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Intraoperative aberrometry improves refractive outcomes with cataract surgery

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Session Details

Session Title: Cataract Surgery/ Equip/ IOLs

Session Date/Time: Sunday 14/09/2014 | 14:30-16:00

Paper Time: 15:33

Venue: Capital Hall B

First Author: : M.Ahmed UK

Co Author(s): :    N. Smith   K. Waltz   B. Wahl        

Abstract Details

Purpose:

To compare the outcomes of cataract surgery achieved with standard topography and optical biometry vs intraoperative aberrometry.

Setting:

Private ophthalmology clinic and day surgery center in Indianapolis, IN

Methods:

Since August 2012, our routine has been to use intraoperative aberrometry for IOL determination. A complete IOL calculation is prepared prior the day of surgery with topography and optical biometry. On the day of surgery, a separate IOL calculation is obtained with intraoperative aberrometry. The final lens choice is made by the surgeon on the day of surgery. In this study, the final refractive outcome was compared at the end of post-operative period and, retrospectively, the two different IOL calculation methods were compared. The more accurate IOL calculation method was noted for each case. The results were grouped into 5 roughly equal time frames of 3 months for analysis. An odds ratio was developed to measure the relative accuracy of each method.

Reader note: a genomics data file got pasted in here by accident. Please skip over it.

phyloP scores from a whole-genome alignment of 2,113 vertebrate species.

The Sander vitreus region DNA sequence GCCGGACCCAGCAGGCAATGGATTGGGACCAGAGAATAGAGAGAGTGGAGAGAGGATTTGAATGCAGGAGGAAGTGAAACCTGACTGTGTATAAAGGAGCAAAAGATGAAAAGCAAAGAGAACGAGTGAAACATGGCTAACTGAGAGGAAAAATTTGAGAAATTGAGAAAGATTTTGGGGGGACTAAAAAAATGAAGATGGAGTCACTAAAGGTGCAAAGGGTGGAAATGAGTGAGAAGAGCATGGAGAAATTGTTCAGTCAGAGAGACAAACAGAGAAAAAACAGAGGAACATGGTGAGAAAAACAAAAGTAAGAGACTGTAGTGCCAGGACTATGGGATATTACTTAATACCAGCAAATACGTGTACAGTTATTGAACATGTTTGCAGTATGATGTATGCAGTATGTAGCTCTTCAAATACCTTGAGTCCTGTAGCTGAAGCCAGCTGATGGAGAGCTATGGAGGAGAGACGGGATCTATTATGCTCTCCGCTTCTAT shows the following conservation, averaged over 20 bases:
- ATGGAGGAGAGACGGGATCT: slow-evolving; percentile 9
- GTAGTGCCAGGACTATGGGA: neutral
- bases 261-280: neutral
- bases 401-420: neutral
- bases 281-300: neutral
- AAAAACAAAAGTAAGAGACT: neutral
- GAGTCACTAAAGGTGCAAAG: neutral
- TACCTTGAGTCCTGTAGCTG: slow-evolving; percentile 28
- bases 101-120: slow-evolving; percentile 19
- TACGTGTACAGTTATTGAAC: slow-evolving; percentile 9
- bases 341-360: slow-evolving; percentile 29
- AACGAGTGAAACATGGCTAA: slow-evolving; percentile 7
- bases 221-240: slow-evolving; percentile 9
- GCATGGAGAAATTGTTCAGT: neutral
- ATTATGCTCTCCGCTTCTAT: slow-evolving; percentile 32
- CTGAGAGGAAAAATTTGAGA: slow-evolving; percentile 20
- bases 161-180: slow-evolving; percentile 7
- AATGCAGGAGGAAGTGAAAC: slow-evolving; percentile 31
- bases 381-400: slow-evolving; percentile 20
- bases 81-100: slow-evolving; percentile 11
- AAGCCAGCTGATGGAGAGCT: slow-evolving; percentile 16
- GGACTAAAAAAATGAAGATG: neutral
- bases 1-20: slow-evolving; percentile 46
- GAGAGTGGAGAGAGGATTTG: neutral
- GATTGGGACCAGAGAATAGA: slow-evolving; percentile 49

Results:

A ratio was created to compare which choice was more accurate in predicting the IOL power, either the topography and optical biometry or the intraoperative aberrometry. The ratio for each time was created by dividing the number of times the intraoperative aberrometry was more accurate by the number of times the topography and optical biometry was more accurate. The results for predicting the SE most accurately for each 3 months, in ratio form, were 2.00, 1.43, 1.60, 1.69, & 6.00, respectively. The results for predicting the toric power most accurately for each 3 months, in ratio form, were 0.25, 1.25, 1.11, 2.33, & 2.50, respectively. The results were significant for an improvement in the relative accuracy of the intraoperative aberrometry over the 5 sequential, 3 month time frames.

Conclusions:

There was clear evidence of a learning curve with intraoperative aberrometry over the 5 sequential, 3 month time frames. The relative accuracy of the IOL outcomes improved more over time in the intraoperative wavefront group as compared to the topography and optical biometry group suggesting a learning effect for the intraoperative aberrometry group.

Financial Interest:

One or more of the authors... has significant investment interest in a company producing, developing or supplying product or procedure presented, One or more of the authors... research is funded, fully or partially, by a company producing, developing or supplying the product or procedure presented

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